THERE was relief for Scottish free range egg producers this week, as it was announced that they will be allowed to let their birds outside at the end of this month, provided they adhere to new biosecurity rules.
Scotland’s current Avian Influenza prevention zone for all poultry and captive birds will remain in force until the end of April, rural economy secretary Fergus Ewing has confirmed – but the requirements of the zone will be amended after February 28, just in time for producers to avoid a marketing clampdown as they exceed the allowed 12 weeks of housing for free range certification.
A GB-wide ban on poultry shows and gatherings also remains in force. While there have been no cases confirmed in domestic poultry or captive birds in Scotland, there have been several cases in England and Wales – despite which Defra is now lifting its general restrictions and targeting only the affected areas.
Mr Ewing said: “We continue to see daily reports of avian flu across Europe, including eight confirmed cases in domestic birds in England and Wales, with Northern Ireland recently confirming their first finding in a wild bird, too. We do not expect the risk of H5N8 to reduce any time soon, which is why we are extending the Prevention Zone until the end of April.
“We will continue to provide updates over the next few weeks but in the meantime I would encourage bird keepers to continue to practice and improve, where possible their biosecurity measures.”
Scotland’s chief veterinary officer Sheila Voas said: “Keepers should start to think about steps they can take now to provide the best biosecurity that they can to protect birds let out on February 28. This could include keeping your range clear of wild birds, and where possible decontaminating the range. You should also discuss your arrangements with your private vet, who will be best placed to provide specific practical advice on reducing the risk of infection.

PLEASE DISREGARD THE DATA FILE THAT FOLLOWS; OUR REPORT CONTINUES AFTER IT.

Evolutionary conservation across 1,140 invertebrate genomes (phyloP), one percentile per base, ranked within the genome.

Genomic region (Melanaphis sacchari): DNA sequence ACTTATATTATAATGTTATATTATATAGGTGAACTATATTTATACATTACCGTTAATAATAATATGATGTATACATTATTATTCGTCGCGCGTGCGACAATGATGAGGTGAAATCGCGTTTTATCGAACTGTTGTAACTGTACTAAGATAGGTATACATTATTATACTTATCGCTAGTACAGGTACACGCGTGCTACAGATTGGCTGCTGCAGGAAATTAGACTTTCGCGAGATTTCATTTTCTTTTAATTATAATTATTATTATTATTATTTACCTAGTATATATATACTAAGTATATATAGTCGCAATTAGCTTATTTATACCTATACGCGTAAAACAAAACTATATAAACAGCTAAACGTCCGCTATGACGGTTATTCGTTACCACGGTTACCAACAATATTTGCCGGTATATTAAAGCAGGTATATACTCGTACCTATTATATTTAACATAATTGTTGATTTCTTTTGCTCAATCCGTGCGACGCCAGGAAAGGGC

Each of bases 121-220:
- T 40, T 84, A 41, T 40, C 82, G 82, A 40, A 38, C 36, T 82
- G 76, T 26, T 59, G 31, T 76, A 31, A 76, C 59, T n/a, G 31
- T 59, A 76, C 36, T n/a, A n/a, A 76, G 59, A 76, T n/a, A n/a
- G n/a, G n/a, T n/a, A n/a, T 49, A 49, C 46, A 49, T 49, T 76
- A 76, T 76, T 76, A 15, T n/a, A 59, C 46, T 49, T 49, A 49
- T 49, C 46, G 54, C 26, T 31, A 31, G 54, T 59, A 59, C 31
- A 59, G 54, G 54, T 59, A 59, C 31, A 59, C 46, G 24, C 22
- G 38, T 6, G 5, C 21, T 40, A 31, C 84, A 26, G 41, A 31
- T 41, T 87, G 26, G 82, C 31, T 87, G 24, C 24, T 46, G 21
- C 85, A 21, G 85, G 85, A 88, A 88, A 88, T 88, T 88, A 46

“Expert advice remains that consumers should not be concerned about eating eggs or poultry and the threat to public health from the virus is very low.”
The biosecurity steps to be taken include:

  • Making sure that your birds’ feed and water can’t be accessed by wild birds;
  • Avoiding transfer of contamination between premises by cleansing and disinfecting equipment, vehicles and footwear;
  • Reducing the movement of people, vehicles or equipment to and from areas where poultry or captive birds are kept;
  • Implementing effective vermin control around buildings where poultry or captive birds are kept;
  • Providing wash facilities or dips containing approved disinfectant (at the right concentration) at key points such as farm entrances and entrances to bird houses.

NFU Scotland poultry policy manager Penny Johnston said: “Free range producers will be nervous about letting their birds back out after 28 February whilst the risk of AI remains.

“However, they now have the option of putting increased biosecurity measures in place over the next few weeks to allow birds back outside.  That has to be set against the potential impact on their business of losing free-range status had a further housing period been required beyond 28 February.

“We welcome Scottish Government’s pragmatic approach and we urge then to keep reassessing the risk of AI to the Scottish poultry industry and the protection measures that need to be in place.”